The Monte Carlo Ballets

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July 2023

The Monte Carlo Ballets offer us Coppél-iA , a new creation by Jean-Christophe Maillot. The choreographer-director of the company reviews this famous romantic piece, re-exploring the world of automata to reflect on the development of artificial intelligence in our society. 

This iconic title from the classical repertoire is based on the 1870 Coppélia created by Arthur Saint-León and Léo Delibes from the story Der Sandmann by ETA Hoffmann. 

Coppél-iA projects the public into the near future in which two young lovers, Frantz and Swanhilda, discover carnal love in a society that demands more and more progress, security and hygiene. When eroticism bursts into their lives, an artificial being shakes their certainties and challenges everything they thought they knew about love. 

The choreographer, in his review, gives life and feelings to the automaton created by Dr. Coppélius, thus acquiring a human category that goes beyond the plausibility of human movements. 

For these evenings, Maillot has given as much importance to history as to dance; the characters are carefully drawn and the music of Delibes is also enriched by a more contemporary air that underlines the emotions of the protagonists. 

Is the ideal partner represented by people or artificial intelligence who, empowered, question our position as a human species? At a time when Japan is drafting a new constitution that already provides for rights for robots, it is no longer a science fiction universe but a reality that raises questions and a debate about its limits. 

Loewe Foundation sponsors the Dance Circle

Ballet in 2 acts
Premiere: December 27, 2019 by Les Ballets de Monte-Carlo in the hall of the Princes du Grimaldi Forum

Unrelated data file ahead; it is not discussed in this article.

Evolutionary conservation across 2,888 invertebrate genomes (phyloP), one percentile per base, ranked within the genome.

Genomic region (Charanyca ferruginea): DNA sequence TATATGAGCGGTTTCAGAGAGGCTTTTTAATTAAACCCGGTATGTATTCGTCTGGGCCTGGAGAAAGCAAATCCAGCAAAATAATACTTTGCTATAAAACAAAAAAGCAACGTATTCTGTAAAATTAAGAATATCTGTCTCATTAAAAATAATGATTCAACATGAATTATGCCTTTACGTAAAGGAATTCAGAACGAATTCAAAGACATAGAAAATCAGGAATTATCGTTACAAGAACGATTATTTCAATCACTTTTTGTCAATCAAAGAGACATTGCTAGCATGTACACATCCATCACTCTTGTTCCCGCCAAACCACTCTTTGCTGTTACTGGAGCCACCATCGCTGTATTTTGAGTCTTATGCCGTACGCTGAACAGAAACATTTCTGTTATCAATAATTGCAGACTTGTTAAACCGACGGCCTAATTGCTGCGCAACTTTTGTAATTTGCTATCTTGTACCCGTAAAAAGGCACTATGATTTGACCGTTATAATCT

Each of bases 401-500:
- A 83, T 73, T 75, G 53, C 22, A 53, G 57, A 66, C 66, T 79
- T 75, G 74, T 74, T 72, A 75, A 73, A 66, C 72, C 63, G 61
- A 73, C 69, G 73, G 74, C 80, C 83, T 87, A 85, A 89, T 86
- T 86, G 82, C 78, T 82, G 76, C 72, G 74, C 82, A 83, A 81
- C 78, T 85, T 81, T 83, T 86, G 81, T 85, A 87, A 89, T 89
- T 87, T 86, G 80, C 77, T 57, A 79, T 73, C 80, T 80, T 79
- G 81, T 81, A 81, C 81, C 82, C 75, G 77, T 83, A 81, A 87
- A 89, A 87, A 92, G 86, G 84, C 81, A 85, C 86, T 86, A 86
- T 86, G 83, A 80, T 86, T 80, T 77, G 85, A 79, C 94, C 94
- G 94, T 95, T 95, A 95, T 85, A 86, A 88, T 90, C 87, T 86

Approximate duration2h

Program and cast

Gran Teatre del Liceu

Barcelona's opera house, the Gran Teatre del Liceu, was founded on the Rambla in 1847 and has continued over the years to fulfil its role as a culture and arts centre and one of the symbols of the city.

Today it is publicly-owned (by the Government of Catalonia, Barcelona City Council, Barcelona Provincial Council and the Ministerio de Educación, Cultura y Deporte) and administered by the Fundació del Gran Teatre del Liceu which, in addition to the aforementioned bodies, incorporates the Patronage Council and the Societat del Gran Teatre del Liceu (the old society of owners).

Origins: From 1837 to 1847

The Liceu evolved out of the Sociedad Dramática de Aficionados (Society of theatre-lovers) set up in 1837 at the instigation of Manuel Gibert in the former convent of Montsió by members of the National Militia, an organization of armed citizens with liberal leanings.
Barcelona's economy and population were growing fast at the time and the city needed a music conservatory. This led to the conversion of the Sociedad Dramática into the Liceo Filármonico Dramático Barcelonés de S.M. la Reina Isabel II (Barcelona Dramatic and Philharmonic Lyceum of HM Queen Isabel II).  In addition to its theatrical activities, the new organization cultivated Italian-style singing and music.

The building on the Rambla

The original building was solemnly opened on 4 April 1847. The plans had been drawn up by Miquel Garriga i Roca, subsequently assisted by Josep Oriol Mestres. The project was funded by selling shares, which meant that many of the boxes and seats were to be privately owned. The shareholders formed the Societat del Gran Teatre del Liceu, known as the “Societat de Propietaris” (Society of Owners),  which was in sole charge of running the Gran Teatre del Liceu from 1855 onwards, after it was legally separated from the Conservatori del Gran Teatre del Liceu.
The theatre was operated by impresarios who were given a concession to stage a specific number of productions in exchange for the proceeds from the sale of tickets not reserved for the Societat itself. This system was to endure until 1980.

The creation of the Consortium

By the last quarter of the 20th century this management system was no longer viable. In 1980, to avert the danger of the disappearance of an institution of such worldwide cultural renown, the Generalitat  Catalonia's first government in modern times – set up a consortium, the Consorci del Gran Teatre del Liceu, which also incorporated Barcelona City Council and the Societat del Gran Teatre del Liceu. Barcelona Provincial Council joined the Consortium in 1985, followed by the Spanish Ministry of Culture in 1986. From then on the Consortium took over operation of the theatre.

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